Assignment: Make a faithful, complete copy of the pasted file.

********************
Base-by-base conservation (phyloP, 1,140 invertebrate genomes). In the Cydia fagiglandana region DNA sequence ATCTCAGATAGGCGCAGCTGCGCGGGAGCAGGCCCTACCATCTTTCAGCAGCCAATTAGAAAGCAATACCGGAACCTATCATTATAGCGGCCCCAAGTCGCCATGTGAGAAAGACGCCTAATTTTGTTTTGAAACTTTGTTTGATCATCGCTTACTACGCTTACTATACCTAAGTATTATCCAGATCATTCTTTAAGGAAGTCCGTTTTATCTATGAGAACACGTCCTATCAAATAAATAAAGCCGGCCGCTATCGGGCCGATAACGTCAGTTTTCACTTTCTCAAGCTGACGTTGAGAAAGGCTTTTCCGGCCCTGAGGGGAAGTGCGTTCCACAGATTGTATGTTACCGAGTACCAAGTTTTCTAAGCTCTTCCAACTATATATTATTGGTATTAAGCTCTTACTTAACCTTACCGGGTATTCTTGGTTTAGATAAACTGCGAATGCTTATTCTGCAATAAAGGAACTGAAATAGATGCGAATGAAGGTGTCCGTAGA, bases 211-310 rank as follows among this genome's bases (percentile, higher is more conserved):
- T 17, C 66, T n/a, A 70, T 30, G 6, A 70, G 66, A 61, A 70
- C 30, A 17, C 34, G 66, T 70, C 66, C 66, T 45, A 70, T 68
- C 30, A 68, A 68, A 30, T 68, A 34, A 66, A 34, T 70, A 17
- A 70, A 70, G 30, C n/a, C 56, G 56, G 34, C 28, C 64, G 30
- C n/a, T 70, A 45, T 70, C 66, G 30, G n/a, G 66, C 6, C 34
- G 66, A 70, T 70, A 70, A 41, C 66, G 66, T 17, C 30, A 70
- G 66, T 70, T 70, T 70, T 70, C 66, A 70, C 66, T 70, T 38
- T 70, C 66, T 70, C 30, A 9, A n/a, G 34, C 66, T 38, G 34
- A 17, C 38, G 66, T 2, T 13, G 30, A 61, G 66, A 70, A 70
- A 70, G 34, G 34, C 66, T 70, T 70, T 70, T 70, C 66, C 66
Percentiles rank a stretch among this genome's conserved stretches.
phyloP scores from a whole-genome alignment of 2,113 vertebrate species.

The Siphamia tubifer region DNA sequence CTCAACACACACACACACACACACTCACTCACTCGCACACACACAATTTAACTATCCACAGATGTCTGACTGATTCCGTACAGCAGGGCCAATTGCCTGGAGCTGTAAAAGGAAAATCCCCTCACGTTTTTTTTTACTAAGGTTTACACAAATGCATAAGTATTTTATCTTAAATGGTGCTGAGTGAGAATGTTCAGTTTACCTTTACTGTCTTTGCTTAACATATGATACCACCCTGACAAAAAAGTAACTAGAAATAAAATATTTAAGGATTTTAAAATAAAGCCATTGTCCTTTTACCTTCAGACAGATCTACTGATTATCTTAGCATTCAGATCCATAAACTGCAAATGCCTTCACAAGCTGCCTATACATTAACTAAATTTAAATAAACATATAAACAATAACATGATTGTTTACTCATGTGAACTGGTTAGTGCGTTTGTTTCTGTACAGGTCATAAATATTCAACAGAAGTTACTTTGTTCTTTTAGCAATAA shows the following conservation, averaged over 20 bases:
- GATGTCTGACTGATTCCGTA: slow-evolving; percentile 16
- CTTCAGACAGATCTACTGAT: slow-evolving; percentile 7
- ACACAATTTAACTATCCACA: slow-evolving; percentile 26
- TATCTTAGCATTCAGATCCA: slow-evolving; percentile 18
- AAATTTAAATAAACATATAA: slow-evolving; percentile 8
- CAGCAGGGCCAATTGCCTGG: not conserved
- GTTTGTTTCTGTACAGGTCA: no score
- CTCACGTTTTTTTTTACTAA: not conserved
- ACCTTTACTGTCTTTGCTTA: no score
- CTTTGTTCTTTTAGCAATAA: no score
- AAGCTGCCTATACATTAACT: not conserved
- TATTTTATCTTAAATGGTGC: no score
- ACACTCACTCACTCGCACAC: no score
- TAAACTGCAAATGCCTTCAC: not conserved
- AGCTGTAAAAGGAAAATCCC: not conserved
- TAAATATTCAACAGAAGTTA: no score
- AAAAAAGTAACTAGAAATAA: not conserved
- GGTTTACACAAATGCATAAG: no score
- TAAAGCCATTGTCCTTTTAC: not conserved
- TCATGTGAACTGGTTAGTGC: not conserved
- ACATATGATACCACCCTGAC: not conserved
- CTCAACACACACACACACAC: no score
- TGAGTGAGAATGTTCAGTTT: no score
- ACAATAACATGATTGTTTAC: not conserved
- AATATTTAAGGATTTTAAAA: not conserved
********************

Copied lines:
Base-by-base conservation (phyloP, 1,140 invertebrate genomes). In the Cydia fagiglandana region DNA sequence ATCTCAGATAGGCGCAGCTGCGCGGGAGCAGGCCCTACCATCTTTCAGCAGCCAATTAGAAAGCAATACCGGAACCTATCATTATAGCGGCCCCAAGTCGCCATGTGAGAAAGACGCCTAATTTTGTTTTGAAACTTTGTTTGATCATCGCTTACTACGCTTACTATACCTAAGTATTATCCAGATCATTCTTTAAGGAAGTCCGTTTTATCTATGAGAACACGTCCTATCAAATAAATAAAGCCGGCCGCTATCGGGCCGATAACGTCAGTTTTCACTTTCTCAAGCTGACGTTGAGAAAGGCTTTTCCGGCCCTGAGGGGAAGTGCGTTCCACAGATTGTATGTTACCGAGTACCAAGTTTTCTAAGCTCTTCCAACTATATATTATTGGTATTAAGCTCTTACTTAACCTTACCGGGTATTCTTGGTTTAGATAAACTGCGAATGCTTATTCTGCAATAAAGGAACTGAAATAGATGCGAATGAAGGTGTCCGTAGA, bases 211-310 rank as follows among this genome's bases (percentile, higher is more conserved):
- T 17, C 66, T n/a, A 70, T 30, G 6, A 70, G 66, A 61, A 70
- C 30, A 17, C 34, G 66, T 70, C 66, C 66, T 45, A 70, T 68
- C 30, A 68, A 68, A 30, T 68, A 34, A 66, A 34, T 70, A 17
- A 70, A 70, G 30, C n/a, C 56, G 56, G 34, C 28, C 64, G 30
- C n/a, T 70, A 45, T 70, C 66, G 30, G n/a, G 66, C 6, C 34
- G 66, A 70, T 70, A 70, A 41, C 66, G 66, T 17, C 30, A 70
- G 66, T 70, T 70, T 70, T 70, C 66, A 70, C 66, T 70, T 38
- T 70, C 66, T 70, C 30, A 9, A n/a, G 34, C 66, T 38, G 34
- A 17, C 38, G 66, T 2, T 13, G 30, A 61, G 66, A 70, A 70
- A 70, G 34, G 34, C 66, T 70, T 70, T 70, T 70, C 66, C 66
Percentiles rank a stretch among this genome's conserved stretches.
phyloP scores from a whole-genome alignment of 2,113 vertebrate species.

The Siphamia tubifer region DNA sequence CTCAACACACACACACACACACACTCACTCACTCGCACACACACAATTTAACTATCCACAGATGTCTGACTGATTCCGTACAGCAGGGCCAATTGCCTGGAGCTGTAAAAGGAAAATCCCCTCACGTTTTTTTTTACTAAGGTTTACACAAATGCATAAGTATTTTATCTTAAATGGTGCTGAGTGAGAATGTTCAGTTTACCTTTACTGTCTTTGCTTAACATATGATACCACCCTGACAAAAAAGTAACTAGAAATAAAATATTTAAGGATTTTAAAATAAAGCCATTGTCCTTTTACCTTCAGACAGATCTACTGATTATCTTAGCATTCAGATCCATAAACTGCAAATGCCTTCACAAGCTGCCTATACATTAACTAAATTTAAATAAACATATAAACAATAACATGATTGTTTACTCATGTGAACTGGTTAGTGCGTTTGTTTCTGTACAGGTCATAAATATTCAACAGAAGTTACTTTGTTCTTTTAGCAATAA shows the following conservation, averaged over 20 bases:
- GATGTCTGACTGATTCCGTA: slow-evolving; percentile 16
- CTTCAGACAGATCTACTGAT: slow-evolving; percentile 7
- ACACAATTTAACTATCCACA: slow-evolving; percentile 26
- TATCTTAGCATTCAGATCCA: slow-evolving; percentile 18
- AAATTTAAATAAACATATAA: slow-evolving; percentile 8
- CAGCAGGGCCAATTGCCTGG: not conserved
- GTTTGTTTCTGTACAGGTCA: no score
- CTCACGTTTTTTTTTACTAA: not conserved
- ACCTTTACTGTCTTTGCTTA: no score
- CTTTGTTCTTTTAGCAATAA: no score
- AAGCTGCCTATACATTAACT: not conserved
- TATTTTATCTTAAATGGTGC: no score
- ACACTCACTCACTCGCACAC: no score
- TAAACTGCAAATGCCTTCAC: not conserved
- AGCTGTAAAAGGAAAATCCC: not conserved
- TAAATATTCAACAGAAGTTA: no score
- AAAAAAGTAACTAGAAATAA: not conserved
- GGTTTACACAAATGCATAAG: no score
- TAAAGCCATTGTCCTTTTAC: not conserved
- TCATGTGAACTGGTTAGTGC: not conserved
- ACATATGATACCACCCTGAC: not conserved
- CTCAACACACACACACACAC: no score
- TGAGTGAGAATGTTCAGTTT: no score
- ACAATAACATGATTGTTTAC: not conserved
- AATATTTAAGGATTTTAAAA: not conserved